Kitchen Garden | Organic Gardens | Potted Plants | Growing Plants

Amazon Stuff

Facebook Fan Page

Blechnum Discolor is a species of fern belonging to the family of Blechnaceae.

Images of Blechnum Discolor at

Blechnum Discolor also known as crown fern is a species of fern belonging to the family Blechnaceae.

Overview of Blechnum Discolor

• The native Maori name is ‘Piupiu’.
• The name ‘discolor’ means of two different colours.
• It refers to contrasting greens displayed by fertile and sterile fronds.
• Blechnum discolor is endemic to New Zealand.
• It can be found growing right across the North, South, Chatham and Stewart Islands.
• Blechnum Discolor has bright green, upright fronds.
• They grow up to 1m (3ft) long.
• They form a crown shape.
• The species is dimorphic with long erect fertile fronds emerging from the centre of the plants.
• They emerge in spring.
• The fertile fronds start off a light green colour with a very slight orange tinge to the tips.
• They turn to a dark brown as the spores ripen.

Scientific classification of Blechnum Discolor

• Kingdom: Plantae
• Division: Pteridophyta
• Class: Pteridopsida
• Order: Athyriales
• Family: Blechnaceae
• Genus: Blechnum
• Species: B. discolor

Growing/Caring conditions for Blechnum Discolor

• Plant the ferns in a shady bed.
• It should not be densely shaded.
• Dappled shade is fine for ferns.
• Too much sunlight will burn the ferns and dry them out.
• Test the soil.
• Ferns prefer acidic soils rather than alkaline.
• Add 3 buckets of peat moss and 1 bucket of sand to the area where you removed the soil.
• Mix thoroughly.
• Remove the ferns from their pots.
• Dig a whole the same size as the pot.
• Place the fern in the hole.
• Push 1/2 inch of soil up around and over the soil in the pot.
• Keep the soil moist but not boggy.
• Ferns prefer well-drained soil.
• Ferns don’t like to sit in water.
• Water when needed.
• Remove the ferns from the garden and bring them inside when temperatures drop below 60 degrees.
• Do it on a regular basis.
• Leave them in the ground to freeze.
• They’ll decompose over the winter and add organic material to the soil.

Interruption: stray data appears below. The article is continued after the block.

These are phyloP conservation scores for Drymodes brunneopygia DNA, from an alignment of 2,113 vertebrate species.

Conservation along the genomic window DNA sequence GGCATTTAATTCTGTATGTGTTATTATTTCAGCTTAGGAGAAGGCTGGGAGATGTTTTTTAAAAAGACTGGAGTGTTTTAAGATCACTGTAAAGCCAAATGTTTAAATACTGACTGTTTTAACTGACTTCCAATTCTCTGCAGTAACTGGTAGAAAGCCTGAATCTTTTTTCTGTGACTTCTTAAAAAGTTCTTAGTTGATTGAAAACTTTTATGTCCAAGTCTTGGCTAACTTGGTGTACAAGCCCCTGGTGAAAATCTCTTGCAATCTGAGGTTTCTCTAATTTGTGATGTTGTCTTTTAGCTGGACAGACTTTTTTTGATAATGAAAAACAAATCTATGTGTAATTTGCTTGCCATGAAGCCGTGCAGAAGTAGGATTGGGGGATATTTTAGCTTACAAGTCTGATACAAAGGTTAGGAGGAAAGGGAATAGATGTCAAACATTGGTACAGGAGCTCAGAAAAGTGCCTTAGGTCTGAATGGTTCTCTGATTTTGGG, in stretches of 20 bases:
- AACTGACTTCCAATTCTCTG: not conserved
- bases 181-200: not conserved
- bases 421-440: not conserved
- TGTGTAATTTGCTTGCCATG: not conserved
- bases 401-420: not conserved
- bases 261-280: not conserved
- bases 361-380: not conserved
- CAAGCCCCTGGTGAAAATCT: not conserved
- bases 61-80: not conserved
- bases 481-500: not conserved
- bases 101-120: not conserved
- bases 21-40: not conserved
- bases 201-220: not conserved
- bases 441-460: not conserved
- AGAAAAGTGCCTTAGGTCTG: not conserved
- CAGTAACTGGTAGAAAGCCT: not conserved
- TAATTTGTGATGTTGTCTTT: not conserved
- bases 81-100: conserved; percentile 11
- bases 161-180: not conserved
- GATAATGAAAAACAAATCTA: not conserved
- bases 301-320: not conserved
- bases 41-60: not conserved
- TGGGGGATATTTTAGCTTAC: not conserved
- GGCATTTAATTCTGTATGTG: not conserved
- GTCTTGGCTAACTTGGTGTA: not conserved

• Replant when temperatures warm to more than 70 degrees in the spring.
• Place the ferns where they will receive bright light but not direct sunlight.
• Mist the plants every few days.
• Do it if the air in the house is dry.
• During winter, central heating tends to lower the humidity in the house.
• Another solution is to group the ferns and set their pots on a tray filled with pebbles.
• Add water to the tray but keep the level below the tops of the pebbles.
• Water when the plants start to dry out but don’t let them dry out.
• Use your finger to test the soil.
• If the top inch feels moist, wait to water.
• Feed with a water soluble fertilizer once a month at half-strength.
• Add a tsp. of fertilizer to 1 qt. of water, use 1/2 tsp.
• Plant the ferns in pots with plenty of drainage.
• Ferns love moisture via humidity.
• They tend to cling to rocks and trees.
• Leave the ferns in an area that gets indirect sunlight.
• Water ferns once a day
• Be careful not to over-water the soil.
• Clean out drainage holes regularly.
• Ferns thrive in a humid environment.
• Fertilize ferns every four to six weeks.
• Fertilize them year round.
• Remove any dead leaves or branches.
• Keep the temperature between 65 and 75 degrees Fahrenheit (18 and 24 degrees Centigrade) during the day and not less than 55 degrees Fahrenheit (13 degrees Centigrade) at night.

Leave a Reply

You can use these HTML tags

<a href="" title=""> <abbr title=""> <acronym title=""> <b> <blockquote cite=""> <cite> <code> <del datetime=""> <em> <i> <q cite=""> <s> <strike> <strong>